Janesville53.4°

Sitters offer alternative pet care

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ROCHELLE B. BIRKELO
August 11, 2008
— Maybe you are a nurse who works 12 hours a day in another city, a firefighter who works 24-hour shifts or a family away on vacation.

If you have pets and can’t or don’t want to rely on family, friends or neighbors to care for them, there are professionals ready to handle the job.


Pet sitting services have grown in popularity over the past two decades because they allow pets to stay in the comfort of their own homes, said Lon McGinness of Janesville, who started Pet Patrol 23 years ago with his wife, Sandy.


“It was the new alternative to kenneling,” Sandy said.


Since 1985, Pet Patrol has been providing feeding, watering, walking, play time and litter services to more than a dozen clients in the Janesville area. But during the summer and over the holidays, the number of clients can double.


“Our two busiest times are summer, when school is out, and Christmas, when we get all booked up,” Lon said.


In addition to looking after animals, pet sitters can bring in the mail and newspaper, water plants and make sure the house is secure.


Vacations and work can be more enjoyable when you don’t have to worry about your pets, the McGinnesses said.


Michelle Sherman of Janesville works long hours out of town and said knowing her beloved cocker spaniels are being let out and fed lunch by Pet Patrol is well worth the cost of $10 per visit.


“I could probably let them wait, but I don’t want to,” Sherman said.


Sandy agreed: “With a house dog, we don’t do anything less than two visits a day when the pet owner is gone for 24 hours. Any less, that’s just not right. We had a customer with cats who wanted us to come in every two days. When we got there, there was no food or water. Pets have got to be checked on and taken care of daily.”


Sherman hired Pet Patrol after she and her pets met the McGinnesses and she checked references.


Sandy Milhouse of PupJoy Pet Care, an 8-year-old Janesville business, offered this advice to pet owners: “The greatest thing they can do when hiring a pet sitter is plan ahead, interview the pet sitter just like you would a nanny for the kids, and meet in your home to see how you and your pet feel about the pet sitter. It’s the best way to go.”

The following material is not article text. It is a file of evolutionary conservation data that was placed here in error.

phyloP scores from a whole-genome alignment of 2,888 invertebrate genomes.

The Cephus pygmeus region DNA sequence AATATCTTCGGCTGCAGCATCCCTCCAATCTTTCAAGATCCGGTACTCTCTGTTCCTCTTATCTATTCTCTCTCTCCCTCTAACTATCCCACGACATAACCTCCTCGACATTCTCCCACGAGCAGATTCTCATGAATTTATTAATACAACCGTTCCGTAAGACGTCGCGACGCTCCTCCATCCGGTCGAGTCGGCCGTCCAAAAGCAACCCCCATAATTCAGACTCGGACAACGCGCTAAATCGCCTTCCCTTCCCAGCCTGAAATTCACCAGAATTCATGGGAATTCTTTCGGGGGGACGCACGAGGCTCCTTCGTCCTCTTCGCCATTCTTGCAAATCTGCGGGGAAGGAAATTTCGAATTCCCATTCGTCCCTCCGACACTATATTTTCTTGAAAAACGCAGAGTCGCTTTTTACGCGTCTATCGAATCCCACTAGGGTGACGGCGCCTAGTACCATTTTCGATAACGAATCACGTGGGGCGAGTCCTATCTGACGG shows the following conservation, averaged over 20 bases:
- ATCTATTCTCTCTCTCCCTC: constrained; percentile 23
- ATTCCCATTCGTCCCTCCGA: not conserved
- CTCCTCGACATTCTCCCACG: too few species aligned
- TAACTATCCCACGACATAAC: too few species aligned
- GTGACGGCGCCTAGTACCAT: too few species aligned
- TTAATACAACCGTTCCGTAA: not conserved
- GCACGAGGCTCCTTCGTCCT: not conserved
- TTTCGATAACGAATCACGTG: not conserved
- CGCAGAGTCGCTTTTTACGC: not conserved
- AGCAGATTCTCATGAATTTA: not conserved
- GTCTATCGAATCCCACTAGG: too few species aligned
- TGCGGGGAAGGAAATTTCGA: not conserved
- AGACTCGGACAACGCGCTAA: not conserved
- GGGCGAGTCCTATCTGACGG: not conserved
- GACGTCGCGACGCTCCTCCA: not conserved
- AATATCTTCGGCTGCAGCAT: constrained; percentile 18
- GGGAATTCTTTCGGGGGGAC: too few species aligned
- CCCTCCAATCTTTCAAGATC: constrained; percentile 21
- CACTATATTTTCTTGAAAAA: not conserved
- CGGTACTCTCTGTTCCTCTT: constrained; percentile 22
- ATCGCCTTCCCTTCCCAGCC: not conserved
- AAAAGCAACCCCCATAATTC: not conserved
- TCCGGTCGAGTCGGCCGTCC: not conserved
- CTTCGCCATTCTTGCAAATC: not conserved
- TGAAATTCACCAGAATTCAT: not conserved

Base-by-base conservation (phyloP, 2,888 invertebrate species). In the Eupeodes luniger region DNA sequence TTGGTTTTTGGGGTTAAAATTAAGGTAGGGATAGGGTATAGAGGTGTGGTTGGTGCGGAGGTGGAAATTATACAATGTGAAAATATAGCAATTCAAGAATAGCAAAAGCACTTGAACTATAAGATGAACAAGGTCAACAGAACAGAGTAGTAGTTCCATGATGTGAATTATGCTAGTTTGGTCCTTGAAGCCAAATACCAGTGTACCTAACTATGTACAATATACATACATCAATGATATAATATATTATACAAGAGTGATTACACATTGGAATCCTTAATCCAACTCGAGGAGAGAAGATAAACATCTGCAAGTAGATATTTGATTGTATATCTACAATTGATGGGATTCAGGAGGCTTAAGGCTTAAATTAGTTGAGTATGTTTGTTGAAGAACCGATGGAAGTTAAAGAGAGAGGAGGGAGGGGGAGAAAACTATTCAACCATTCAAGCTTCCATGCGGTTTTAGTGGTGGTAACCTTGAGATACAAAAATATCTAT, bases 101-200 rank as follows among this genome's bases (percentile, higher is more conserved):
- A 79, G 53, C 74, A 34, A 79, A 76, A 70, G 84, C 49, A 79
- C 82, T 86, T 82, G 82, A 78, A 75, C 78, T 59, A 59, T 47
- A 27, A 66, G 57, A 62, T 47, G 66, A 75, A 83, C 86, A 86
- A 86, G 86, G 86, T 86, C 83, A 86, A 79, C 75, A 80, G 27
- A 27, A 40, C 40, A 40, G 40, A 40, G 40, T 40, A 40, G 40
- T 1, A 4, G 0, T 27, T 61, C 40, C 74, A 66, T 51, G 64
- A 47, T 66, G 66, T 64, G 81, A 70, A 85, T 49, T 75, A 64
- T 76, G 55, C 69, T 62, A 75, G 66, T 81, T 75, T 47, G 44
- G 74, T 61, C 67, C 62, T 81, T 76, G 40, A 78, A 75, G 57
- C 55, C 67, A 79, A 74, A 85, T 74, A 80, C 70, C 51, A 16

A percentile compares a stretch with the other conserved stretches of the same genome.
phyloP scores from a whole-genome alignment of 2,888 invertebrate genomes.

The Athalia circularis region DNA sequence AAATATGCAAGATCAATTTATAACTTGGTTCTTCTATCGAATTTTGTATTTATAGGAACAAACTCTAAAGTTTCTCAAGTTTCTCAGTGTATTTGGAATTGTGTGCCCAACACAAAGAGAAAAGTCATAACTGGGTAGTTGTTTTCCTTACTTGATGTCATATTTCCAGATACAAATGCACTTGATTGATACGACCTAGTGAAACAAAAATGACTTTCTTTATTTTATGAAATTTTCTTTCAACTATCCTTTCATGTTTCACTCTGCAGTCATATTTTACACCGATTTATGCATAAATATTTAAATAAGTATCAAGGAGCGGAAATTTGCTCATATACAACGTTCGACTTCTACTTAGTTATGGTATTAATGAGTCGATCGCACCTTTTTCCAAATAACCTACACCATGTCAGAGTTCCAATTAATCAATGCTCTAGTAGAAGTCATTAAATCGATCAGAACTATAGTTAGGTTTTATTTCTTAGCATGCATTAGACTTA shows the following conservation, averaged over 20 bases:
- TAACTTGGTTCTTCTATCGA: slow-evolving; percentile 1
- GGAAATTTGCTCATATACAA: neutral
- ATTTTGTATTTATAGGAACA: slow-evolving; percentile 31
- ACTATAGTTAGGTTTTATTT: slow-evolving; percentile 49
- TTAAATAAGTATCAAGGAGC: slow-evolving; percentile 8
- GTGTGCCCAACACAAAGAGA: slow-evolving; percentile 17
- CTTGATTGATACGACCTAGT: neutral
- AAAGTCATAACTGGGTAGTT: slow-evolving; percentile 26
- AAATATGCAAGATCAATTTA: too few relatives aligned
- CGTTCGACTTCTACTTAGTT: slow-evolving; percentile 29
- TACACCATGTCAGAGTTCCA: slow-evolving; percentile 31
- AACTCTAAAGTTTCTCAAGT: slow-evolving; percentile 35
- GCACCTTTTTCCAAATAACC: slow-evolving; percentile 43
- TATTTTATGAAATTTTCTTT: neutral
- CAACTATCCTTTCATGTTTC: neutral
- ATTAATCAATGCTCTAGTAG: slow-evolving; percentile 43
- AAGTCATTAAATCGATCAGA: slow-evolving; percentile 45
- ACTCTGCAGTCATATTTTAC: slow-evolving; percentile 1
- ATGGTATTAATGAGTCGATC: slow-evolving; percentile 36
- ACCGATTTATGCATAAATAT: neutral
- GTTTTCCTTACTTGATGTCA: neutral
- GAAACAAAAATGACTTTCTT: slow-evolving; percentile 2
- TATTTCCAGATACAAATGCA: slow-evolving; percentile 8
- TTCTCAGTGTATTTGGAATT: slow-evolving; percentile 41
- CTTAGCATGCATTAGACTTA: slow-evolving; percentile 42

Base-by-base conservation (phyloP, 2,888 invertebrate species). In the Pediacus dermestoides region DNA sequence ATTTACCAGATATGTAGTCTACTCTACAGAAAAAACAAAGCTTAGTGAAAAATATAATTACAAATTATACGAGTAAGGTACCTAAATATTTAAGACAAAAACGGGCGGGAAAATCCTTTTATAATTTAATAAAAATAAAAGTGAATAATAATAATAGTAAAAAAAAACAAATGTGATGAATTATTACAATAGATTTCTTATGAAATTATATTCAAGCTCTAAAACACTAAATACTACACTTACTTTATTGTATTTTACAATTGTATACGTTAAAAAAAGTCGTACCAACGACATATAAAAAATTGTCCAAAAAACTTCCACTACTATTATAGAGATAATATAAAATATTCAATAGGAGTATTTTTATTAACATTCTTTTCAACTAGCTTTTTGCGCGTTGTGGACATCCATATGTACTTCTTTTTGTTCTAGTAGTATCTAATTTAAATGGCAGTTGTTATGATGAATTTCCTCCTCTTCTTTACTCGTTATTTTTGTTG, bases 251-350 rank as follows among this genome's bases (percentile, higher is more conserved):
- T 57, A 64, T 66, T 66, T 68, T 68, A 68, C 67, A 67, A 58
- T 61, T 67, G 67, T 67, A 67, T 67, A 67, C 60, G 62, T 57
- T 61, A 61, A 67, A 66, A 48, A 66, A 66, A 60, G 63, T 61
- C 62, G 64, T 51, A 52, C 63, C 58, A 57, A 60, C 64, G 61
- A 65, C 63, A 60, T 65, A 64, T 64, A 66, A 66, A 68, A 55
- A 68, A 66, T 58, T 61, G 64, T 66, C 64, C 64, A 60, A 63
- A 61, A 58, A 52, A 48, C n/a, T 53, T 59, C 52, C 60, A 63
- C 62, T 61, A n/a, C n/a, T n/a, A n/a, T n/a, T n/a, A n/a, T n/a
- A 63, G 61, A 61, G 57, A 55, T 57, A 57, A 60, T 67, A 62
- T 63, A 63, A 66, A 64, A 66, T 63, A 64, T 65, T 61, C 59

Hiring someone who is insured also was a must for Sherman.


Pet Patrol thinks so, too.


“It’s a credibility issue,” Sandy said. “If you’re serious enough about our business, you want to protect yourself and your clients, too.”


Sherman said hiring a pet sitting service is easier than finding others to take care of her dogs.


Milhouse agreed: “A lot of people feel like they’re imposing when asking neighbors or relatives. When somebody hires a professional, they are paying this person to do what we do, and our No. 1 concern is the animals.”


The need for pet sitters has grown, the McGinnesses said.


“Not every animal can go to a kennel because they suffer from anxiety attacks and are prone to getting sick due to the stress of changing their environment,” Sandy said.


“Pet sitting is definitely the way to go,” Milhouse said. “Pets are much more comfortable in their homes.”


PICKING A PET SITTER

Things pet owners should know before hiring a pet sitter:


-- Does the service have at least three good references?


-- Are they insured, licensed and/or bonded?


-- Can the sitter accommodate your pet's daily feeding and walking schedule and your vacation schedule—even during busy travel seasons?


-- Does the service offer seven-day-a-week telephone and e-mail availability?


-- Has the pet sitter had a criminal background check and has he or she received proper training?


-- Will the pet sitter conduct a pre-interview with your pets to observe interactions and establish a comfort level for both you and the pets?


-- Will the pet sitter follow your instructions regarding how you would like time allocated among walking, playing, feeding and cleaning?


-- Does the pet sitter know animal first aid?


-- Does the pet sitting service have backup plan if a sitter has an emergency and can visit your pet?


Source: FETCH! Pet Care

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